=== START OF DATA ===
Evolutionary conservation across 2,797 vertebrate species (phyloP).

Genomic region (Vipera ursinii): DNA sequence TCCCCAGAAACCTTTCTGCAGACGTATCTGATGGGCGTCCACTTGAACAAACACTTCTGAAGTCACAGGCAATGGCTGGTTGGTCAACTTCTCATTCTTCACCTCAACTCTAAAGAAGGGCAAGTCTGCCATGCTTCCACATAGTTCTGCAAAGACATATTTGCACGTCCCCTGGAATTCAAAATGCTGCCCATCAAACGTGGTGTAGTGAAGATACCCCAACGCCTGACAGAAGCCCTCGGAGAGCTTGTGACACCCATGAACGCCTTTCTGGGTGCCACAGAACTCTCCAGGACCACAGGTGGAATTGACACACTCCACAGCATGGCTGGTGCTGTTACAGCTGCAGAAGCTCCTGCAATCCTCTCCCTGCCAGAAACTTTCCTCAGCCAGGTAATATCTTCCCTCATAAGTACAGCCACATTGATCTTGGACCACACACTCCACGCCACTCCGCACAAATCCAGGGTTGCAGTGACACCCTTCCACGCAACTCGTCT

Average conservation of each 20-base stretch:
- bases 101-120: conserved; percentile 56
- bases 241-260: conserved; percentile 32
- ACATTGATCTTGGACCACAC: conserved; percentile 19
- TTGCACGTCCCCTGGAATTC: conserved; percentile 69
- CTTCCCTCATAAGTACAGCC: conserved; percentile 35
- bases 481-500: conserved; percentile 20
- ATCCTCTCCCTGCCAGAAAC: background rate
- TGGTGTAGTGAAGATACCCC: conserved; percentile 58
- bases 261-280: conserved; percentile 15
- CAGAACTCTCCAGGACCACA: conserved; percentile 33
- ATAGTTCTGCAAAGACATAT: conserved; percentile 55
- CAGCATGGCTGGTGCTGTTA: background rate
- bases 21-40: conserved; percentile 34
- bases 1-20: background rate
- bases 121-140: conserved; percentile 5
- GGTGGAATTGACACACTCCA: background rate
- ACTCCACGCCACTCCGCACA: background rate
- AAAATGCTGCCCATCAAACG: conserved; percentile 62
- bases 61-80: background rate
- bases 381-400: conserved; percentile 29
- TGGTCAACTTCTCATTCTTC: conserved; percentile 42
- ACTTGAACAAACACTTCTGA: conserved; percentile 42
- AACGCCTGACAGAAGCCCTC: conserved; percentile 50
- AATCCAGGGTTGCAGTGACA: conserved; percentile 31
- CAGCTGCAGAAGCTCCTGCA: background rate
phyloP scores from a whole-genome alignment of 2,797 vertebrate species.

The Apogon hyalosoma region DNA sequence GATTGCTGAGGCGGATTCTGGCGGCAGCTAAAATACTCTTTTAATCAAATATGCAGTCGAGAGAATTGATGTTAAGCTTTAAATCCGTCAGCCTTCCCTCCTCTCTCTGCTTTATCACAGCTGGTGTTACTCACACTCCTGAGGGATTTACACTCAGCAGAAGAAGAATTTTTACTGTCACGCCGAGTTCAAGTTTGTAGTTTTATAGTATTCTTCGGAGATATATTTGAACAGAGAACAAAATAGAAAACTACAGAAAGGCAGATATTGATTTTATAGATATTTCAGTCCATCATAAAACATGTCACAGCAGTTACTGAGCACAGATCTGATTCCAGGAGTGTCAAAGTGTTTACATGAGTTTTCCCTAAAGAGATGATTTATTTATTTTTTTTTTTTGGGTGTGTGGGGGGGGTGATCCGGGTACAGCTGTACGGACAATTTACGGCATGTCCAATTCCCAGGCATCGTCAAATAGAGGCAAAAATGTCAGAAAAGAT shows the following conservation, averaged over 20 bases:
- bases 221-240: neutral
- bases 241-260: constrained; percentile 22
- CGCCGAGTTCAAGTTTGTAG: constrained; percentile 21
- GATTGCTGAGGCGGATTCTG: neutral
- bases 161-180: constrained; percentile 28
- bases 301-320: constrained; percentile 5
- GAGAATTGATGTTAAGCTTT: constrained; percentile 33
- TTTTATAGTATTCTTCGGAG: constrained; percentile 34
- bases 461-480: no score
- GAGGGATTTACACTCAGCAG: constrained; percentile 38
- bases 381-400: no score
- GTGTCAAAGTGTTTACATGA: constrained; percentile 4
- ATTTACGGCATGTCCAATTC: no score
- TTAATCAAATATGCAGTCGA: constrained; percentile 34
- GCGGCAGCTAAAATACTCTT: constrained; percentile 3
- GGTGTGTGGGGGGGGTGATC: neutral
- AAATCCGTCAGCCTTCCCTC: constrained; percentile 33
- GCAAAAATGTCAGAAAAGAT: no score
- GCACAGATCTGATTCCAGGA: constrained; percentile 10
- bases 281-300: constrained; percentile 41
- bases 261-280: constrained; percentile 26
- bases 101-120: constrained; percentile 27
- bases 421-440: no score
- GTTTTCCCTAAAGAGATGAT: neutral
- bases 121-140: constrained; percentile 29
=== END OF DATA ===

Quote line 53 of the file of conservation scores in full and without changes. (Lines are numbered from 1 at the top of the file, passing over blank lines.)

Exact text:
- bases 421-440: no score